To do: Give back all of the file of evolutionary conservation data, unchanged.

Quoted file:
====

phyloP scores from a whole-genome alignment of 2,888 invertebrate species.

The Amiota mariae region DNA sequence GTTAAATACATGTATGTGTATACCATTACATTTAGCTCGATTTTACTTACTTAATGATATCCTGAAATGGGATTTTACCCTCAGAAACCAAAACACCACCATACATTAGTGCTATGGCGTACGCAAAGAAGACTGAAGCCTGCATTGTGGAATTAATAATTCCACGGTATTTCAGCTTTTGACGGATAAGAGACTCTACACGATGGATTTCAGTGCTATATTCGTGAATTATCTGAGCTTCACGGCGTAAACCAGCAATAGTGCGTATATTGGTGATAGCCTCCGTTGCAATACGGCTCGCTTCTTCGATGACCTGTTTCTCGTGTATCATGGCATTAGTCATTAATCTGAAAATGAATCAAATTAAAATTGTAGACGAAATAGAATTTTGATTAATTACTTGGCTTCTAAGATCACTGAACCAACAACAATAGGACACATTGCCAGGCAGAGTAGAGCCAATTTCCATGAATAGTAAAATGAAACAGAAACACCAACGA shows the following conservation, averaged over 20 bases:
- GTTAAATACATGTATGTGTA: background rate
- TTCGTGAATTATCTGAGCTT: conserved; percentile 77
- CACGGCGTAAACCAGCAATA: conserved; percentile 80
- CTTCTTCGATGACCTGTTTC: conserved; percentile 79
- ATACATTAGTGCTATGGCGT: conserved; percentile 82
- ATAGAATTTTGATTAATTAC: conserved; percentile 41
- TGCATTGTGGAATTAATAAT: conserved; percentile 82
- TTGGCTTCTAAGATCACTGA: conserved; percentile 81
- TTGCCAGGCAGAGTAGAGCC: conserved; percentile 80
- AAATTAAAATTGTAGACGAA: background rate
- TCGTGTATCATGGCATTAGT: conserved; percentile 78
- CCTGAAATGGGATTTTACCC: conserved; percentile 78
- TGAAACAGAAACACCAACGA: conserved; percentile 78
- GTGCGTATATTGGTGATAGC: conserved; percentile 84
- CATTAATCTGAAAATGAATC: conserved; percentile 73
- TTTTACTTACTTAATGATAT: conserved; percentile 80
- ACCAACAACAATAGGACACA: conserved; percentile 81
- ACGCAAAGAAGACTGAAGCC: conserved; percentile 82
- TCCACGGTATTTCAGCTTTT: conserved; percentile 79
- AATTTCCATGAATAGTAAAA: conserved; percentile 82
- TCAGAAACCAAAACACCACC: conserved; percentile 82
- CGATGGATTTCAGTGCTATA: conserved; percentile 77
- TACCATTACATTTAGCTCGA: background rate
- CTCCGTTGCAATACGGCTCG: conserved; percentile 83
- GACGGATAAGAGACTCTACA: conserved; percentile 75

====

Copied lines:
phyloP scores from a whole-genome alignment of 2,888 invertebrate species.

The Amiota mariae region DNA sequence GTTAAATACATGTATGTGTATACCATTACATTTAGCTCGATTTTACTTACTTAATGATATCCTGAAATGGGATTTTACCCTCAGAAACCAAAACACCACCATACATTAGTGCTATGGCGTACGCAAAGAAGACTGAAGCCTGCATTGTGGAATTAATAATTCCACGGTATTTCAGCTTTTGACGGATAAGAGACTCTACACGATGGATTTCAGTGCTATATTCGTGAATTATCTGAGCTTCACGGCGTAAACCAGCAATAGTGCGTATATTGGTGATAGCCTCCGTTGCAATACGGCTCGCTTCTTCGATGACCTGTTTCTCGTGTATCATGGCATTAGTCATTAATCTGAAAATGAATCAAATTAAAATTGTAGACGAAATAGAATTTTGATTAATTACTTGGCTTCTAAGATCACTGAACCAACAACAATAGGACACATTGCCAGGCAGAGTAGAGCCAATTTCCATGAATAGTAAAATGAAACAGAAACACCAACGA shows the following conservation, averaged over 20 bases:
- GTTAAATACATGTATGTGTA: background rate
- TTCGTGAATTATCTGAGCTT: conserved; percentile 77
- CACGGCGTAAACCAGCAATA: conserved; percentile 80
- CTTCTTCGATGACCTGTTTC: conserved; percentile 79
- ATACATTAGTGCTATGGCGT: conserved; percentile 82
- ATAGAATTTTGATTAATTAC: conserved; percentile 41
- TGCATTGTGGAATTAATAAT: conserved; percentile 82
- TTGGCTTCTAAGATCACTGA: conserved; percentile 81
- TTGCCAGGCAGAGTAGAGCC: conserved; percentile 80
- AAATTAAAATTGTAGACGAA: background rate
- TCGTGTATCATGGCATTAGT: conserved; percentile 78
- CCTGAAATGGGATTTTACCC: conserved; percentile 78
- TGAAACAGAAACACCAACGA: conserved; percentile 78
- GTGCGTATATTGGTGATAGC: conserved; percentile 84
- CATTAATCTGAAAATGAATC: conserved; percentile 73
- TTTTACTTACTTAATGATAT: conserved; percentile 80
- ACCAACAACAATAGGACACA: conserved; percentile 81
- ACGCAAAGAAGACTGAAGCC: conserved; percentile 82
- TCCACGGTATTTCAGCTTTT: conserved; percentile 79
- AATTTCCATGAATAGTAAAA: conserved; percentile 82
- TCAGAAACCAAAACACCACC: conserved; percentile 82
- CGATGGATTTCAGTGCTATA: conserved; percentile 77
- TACCATTACATTTAGCTCGA: background rate
- CTCCGTTGCAATACGGCTCG: conserved; percentile 83
- GACGGATAAGAGACTCTACA: conserved; percentile 75